Catalyst Centre News
December 11, 2014
University of Guelph launches online food safety program
OTHER NEWS SOURCE
Mansel Griffiths says any Canadian food business worth its salt has a program in place to provide employees with hands-on training on the do’s and don’ts of proper food handling.
But he says those programs can’t and don’t provide the deeper level of understanding about food safety that a new international online program launched by the University of Guelph does.
“It’s designed to help organizations develop a food safety culture,” said Mansel, a food science professor at the Ontario university and the director of the Canadian Research Institute of Food Safety. “It fosters an attitude of good practices from staff who slice meat or work in quality assurance to production and management.”
Spun from a food safety program that the university’s department of food science developed for Loblaw’s global food suppliers, the interactive online program is made up of seven training modules that are given over six months.
Module topics include regulatory affairs, risk analysis, incident management, social media, raw materials and finished product specifications, allergen management, plant layout, foreign matter prevention and detection, shelf life and challenge studies, listeria monitoring and control, nutrition labeling, and validation and verification.
The first module is scheduled to begin in February.
Registration for the augural $2,000 program opened in early December.
“We’re already getting inquiries from around the world,” said program co-ordinator Bill Lachowsky.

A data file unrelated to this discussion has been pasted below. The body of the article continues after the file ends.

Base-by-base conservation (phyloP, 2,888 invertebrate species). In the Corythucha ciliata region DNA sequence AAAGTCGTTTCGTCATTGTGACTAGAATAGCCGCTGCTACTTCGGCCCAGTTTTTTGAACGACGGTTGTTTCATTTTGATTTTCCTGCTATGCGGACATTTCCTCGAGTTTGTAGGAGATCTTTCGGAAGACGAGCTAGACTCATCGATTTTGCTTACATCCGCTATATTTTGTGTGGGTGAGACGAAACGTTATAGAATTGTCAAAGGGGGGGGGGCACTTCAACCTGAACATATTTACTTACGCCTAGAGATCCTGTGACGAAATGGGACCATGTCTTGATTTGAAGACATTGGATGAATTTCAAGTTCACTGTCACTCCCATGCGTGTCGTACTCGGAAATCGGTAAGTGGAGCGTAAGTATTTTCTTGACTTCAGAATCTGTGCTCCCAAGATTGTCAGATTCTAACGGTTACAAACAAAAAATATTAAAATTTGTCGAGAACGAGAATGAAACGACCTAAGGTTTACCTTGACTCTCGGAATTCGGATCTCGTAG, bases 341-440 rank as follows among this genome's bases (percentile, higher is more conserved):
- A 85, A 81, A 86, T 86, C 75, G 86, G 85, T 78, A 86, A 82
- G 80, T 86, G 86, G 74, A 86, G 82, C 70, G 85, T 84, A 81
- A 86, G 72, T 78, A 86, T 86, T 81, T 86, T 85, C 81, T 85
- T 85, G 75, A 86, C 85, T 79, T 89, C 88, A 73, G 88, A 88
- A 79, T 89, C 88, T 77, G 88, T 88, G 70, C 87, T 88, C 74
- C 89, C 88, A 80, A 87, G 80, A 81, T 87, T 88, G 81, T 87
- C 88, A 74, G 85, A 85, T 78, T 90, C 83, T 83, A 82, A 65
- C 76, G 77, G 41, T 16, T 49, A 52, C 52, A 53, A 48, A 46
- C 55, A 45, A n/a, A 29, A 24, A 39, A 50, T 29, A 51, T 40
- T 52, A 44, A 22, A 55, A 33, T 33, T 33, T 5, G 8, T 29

READ: National livestock database will improve food safety
An agriculture and food education expert at UGuelph, Lachowsky helped develop Loblaw’s online program three years ago to help educate global suppliers of its President’s Choice brand.
“Because there are so many food safety standards and programs, they wanted a generic vendor operating standards (or VOS),” Lachowsky said about the program.
Dubbed Loblaw Academy, it was the brainchild of Loblaw senior vice-president food safety Mike Liewen.
Lachowsky said the original program was comprised of ten modules and had 85 participants from around the world.
That was pared down to six modules and a “Big Picture” segment in its second year, when enrollment jumped to 260.
READ: The debate around genetically modified foods
Now in its third year, the program has 160 participants from companies that supply Loblaw’s PC brand with everything from bottled water and confectionary to produce and meat products.
According to Lachowsky, participant surveys reflect high levels of satisfaction.
“People love [the program] because they get to interact and share resources and experience and knowledge with other people in the food industry on every continent except Antarctica,” he said.
That success, he added, led to the development of the new program, which is not specific to Loblaw.
“It’s great that people in the food industry everywhere can now benefit from this program,” Lachowsky told Canadian Grocer. “They can learn the latest information about food safety whenever they are [and] according to their schedule.”
posted by Kevin Gonsalves on Thursday, December 11, 2014